Dir:Rodrigo Moreno. Arg/Ger/Fr. 100 mins.

ElCustodio did nothing to satisfy festivalBerlinale audiences hungry for a little light entertainment. This study of anArgentinian government minister's police minder is painfully slow, taking allof 90 minutes to build to its first, and last, moment of real action. But itis also a strangely compelling exercise in laconic narrative, building up aportrait of a lost, lonely man who is the passive and frustrated observerof other, richer, more powerful and successful lives.

Aninterminable list of co-producers and backers in the credits suggests just howcommercially fragile this austere project is, and its distribution chancesoutside of festivals and its native Argentina appear slim.

Butwith its shades of Lucrecia Martel (La Cienaga, The Holy Girl) - especially in the quirky off-centre cinematography andhyper-real sound texture - Moreno's second full-length feature is aworthy addition to the new Argentinian cinema.

JulioChavez (Illuminado por el Fuego) plays Ruben, whosejob is to keep the urbane and arrogant Minster of Planning under surveillance.

Hetails along to the minister's meetings, TV appearances, extra-maritalassignations and country weekends.

Buthe's always on the edge of the action, waiting, inhabiting non-spaces like corridors,hallways, anterooms.

Hescratches his ear, sniffs his fingers, gets a cup of water from the gluggingdispenser, and watches fragments of the minister's busy life going on throughdoors and windows.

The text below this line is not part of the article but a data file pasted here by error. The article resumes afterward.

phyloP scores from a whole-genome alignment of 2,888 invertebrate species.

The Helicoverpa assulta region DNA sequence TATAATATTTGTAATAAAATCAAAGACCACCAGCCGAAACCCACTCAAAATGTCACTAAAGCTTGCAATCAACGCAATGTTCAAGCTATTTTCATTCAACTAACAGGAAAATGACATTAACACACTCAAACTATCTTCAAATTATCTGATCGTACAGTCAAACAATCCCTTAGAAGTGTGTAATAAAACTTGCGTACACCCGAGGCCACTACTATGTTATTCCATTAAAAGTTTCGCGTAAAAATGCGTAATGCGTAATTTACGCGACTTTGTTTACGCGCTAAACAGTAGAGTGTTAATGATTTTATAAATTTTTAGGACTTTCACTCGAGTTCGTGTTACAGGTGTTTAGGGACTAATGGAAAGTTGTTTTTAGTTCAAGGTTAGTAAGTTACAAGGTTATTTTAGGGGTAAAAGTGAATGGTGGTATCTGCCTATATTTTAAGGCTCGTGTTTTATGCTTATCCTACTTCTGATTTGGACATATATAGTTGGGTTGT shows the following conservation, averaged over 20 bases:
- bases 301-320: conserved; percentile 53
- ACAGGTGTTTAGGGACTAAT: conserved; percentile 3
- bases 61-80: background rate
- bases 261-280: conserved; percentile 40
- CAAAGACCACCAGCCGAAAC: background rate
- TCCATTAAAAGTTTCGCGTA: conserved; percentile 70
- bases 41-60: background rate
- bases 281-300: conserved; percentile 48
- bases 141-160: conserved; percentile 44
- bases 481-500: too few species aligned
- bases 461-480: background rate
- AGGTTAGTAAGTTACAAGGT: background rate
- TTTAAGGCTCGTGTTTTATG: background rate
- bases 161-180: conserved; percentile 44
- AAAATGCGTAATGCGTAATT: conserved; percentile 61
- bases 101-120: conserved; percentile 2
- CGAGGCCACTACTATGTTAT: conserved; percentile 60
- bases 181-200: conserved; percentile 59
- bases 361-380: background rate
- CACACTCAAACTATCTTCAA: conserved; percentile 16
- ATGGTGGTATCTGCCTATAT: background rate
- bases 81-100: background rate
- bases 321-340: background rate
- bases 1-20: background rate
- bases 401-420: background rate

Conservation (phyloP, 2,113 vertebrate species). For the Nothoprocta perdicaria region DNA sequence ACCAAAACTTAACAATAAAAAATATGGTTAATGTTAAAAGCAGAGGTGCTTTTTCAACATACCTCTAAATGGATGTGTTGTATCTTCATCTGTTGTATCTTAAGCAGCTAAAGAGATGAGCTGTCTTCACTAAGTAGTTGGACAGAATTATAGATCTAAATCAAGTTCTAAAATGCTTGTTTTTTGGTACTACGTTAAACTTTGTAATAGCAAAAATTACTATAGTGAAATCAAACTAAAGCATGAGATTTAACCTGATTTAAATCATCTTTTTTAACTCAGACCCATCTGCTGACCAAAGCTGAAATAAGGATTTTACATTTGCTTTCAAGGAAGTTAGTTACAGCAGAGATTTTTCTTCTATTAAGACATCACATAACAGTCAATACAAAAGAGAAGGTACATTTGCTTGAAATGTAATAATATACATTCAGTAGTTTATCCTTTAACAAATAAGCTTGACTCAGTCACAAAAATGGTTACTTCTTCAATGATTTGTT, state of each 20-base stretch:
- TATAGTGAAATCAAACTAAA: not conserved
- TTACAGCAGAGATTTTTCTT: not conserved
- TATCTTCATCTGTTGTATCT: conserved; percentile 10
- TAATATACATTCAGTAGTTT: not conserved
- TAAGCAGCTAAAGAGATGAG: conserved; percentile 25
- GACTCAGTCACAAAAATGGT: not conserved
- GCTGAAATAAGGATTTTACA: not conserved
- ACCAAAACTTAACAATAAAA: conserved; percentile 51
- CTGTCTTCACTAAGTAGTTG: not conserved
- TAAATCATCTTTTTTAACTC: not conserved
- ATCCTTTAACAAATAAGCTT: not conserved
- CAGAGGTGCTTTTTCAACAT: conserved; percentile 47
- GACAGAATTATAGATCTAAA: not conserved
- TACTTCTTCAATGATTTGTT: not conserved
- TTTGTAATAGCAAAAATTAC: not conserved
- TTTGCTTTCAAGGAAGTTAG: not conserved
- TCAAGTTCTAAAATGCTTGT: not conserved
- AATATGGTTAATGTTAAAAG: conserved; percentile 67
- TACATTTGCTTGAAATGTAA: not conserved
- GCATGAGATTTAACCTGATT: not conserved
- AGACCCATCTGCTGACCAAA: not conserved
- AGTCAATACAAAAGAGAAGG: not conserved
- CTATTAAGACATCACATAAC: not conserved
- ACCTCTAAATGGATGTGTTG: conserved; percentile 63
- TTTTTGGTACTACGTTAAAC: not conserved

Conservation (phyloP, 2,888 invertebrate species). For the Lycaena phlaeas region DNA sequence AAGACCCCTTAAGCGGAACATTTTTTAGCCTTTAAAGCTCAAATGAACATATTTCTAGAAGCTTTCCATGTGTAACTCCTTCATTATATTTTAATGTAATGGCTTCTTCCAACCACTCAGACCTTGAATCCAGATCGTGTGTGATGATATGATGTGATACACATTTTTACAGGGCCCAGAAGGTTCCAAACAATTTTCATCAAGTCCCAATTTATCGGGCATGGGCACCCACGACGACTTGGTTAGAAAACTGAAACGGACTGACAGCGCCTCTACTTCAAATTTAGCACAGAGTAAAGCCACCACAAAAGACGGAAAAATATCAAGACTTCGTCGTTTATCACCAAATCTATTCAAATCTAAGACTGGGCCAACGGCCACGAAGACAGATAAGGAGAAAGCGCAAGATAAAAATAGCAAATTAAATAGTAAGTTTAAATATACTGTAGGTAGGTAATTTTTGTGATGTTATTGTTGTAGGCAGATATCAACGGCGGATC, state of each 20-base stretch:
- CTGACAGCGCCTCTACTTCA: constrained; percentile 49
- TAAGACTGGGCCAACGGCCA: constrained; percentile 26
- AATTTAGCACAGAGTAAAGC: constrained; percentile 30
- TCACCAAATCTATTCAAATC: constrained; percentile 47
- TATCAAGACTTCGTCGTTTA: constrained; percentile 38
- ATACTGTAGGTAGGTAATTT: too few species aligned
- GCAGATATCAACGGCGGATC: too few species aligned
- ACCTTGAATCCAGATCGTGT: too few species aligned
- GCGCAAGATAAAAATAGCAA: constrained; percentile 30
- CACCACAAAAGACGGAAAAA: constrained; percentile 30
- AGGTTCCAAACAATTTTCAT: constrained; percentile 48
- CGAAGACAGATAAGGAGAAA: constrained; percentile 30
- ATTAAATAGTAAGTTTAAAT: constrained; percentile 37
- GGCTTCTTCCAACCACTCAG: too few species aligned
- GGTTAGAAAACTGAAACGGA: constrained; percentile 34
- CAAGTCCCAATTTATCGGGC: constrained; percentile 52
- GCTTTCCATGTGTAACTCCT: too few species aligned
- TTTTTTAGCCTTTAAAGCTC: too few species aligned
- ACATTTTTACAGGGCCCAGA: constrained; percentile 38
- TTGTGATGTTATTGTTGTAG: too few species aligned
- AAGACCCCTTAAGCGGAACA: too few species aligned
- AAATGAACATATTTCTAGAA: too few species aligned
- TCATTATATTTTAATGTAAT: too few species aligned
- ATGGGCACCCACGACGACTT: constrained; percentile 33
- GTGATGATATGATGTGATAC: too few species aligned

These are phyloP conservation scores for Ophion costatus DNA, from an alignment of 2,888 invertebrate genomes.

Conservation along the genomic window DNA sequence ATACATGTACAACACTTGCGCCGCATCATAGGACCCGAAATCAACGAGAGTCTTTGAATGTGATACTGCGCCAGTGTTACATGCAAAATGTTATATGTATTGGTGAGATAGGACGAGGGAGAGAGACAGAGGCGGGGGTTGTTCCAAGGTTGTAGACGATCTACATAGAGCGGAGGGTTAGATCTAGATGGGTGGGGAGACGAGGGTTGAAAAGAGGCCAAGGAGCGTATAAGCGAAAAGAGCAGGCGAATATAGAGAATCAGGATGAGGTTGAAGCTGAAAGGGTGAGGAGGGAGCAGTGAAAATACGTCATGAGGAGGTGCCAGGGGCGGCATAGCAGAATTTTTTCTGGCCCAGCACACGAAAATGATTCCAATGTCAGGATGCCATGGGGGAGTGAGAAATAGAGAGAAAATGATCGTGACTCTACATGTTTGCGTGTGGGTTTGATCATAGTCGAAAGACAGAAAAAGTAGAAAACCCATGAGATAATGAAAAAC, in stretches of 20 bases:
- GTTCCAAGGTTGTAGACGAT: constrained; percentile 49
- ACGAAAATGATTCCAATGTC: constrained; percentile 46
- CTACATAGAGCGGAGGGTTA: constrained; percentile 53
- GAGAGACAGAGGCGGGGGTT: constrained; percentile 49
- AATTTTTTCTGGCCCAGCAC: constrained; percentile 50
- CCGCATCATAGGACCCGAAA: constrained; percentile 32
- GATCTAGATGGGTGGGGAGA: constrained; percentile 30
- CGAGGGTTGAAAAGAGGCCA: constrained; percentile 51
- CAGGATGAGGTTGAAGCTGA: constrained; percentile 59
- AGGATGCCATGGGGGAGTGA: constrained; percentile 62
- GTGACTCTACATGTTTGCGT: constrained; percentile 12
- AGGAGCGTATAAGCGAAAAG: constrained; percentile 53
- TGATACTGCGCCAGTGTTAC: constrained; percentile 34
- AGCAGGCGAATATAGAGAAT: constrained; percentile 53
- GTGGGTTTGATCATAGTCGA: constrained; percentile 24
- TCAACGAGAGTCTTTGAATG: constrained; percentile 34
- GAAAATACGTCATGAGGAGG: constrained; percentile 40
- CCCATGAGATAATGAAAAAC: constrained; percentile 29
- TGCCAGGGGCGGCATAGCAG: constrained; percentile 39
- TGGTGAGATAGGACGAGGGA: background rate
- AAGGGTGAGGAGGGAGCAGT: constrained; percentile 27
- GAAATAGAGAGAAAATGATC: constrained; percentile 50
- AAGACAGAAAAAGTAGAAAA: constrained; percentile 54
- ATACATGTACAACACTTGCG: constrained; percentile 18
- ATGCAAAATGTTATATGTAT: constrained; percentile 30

We seethe oddly framed fragments that he sees - these skewed angles suggestinghis exclusion, his failure ever to get the whole picture.

Theminister babbles on to his assistants about things Ruben has no interest in; wehear the sound of his breathing, or a tinny radio station.

Theonly time the minister calls Ruben into his inner circle is when he calls onhim, like a trained seal, to exhibit his one talent by sketching one of the minister's house guests.

Athome, Ruben seems equally alienated. His sister is apparently in psychiatriccare, dreaming of a singing career for her daughter.

But ina devastating restaurant scene with shades of Mike Leigh, it becomes apparentthat the girl can't sing for toffee.

Thereare few clues as to what is going on in Ruben's head - but it is thisthat makes Chavez' performance - a mid-festival contender for the BestActor prize - all the more watchable as a study in bottled-upfrustration.

The audience is forced to do so much of the work to colour in hisblank emotions that the violent denouement actually feels reductive, allowingus to place the character of Ruben in the neat cinematic pigeon-hole of themild-man-who-snapped.




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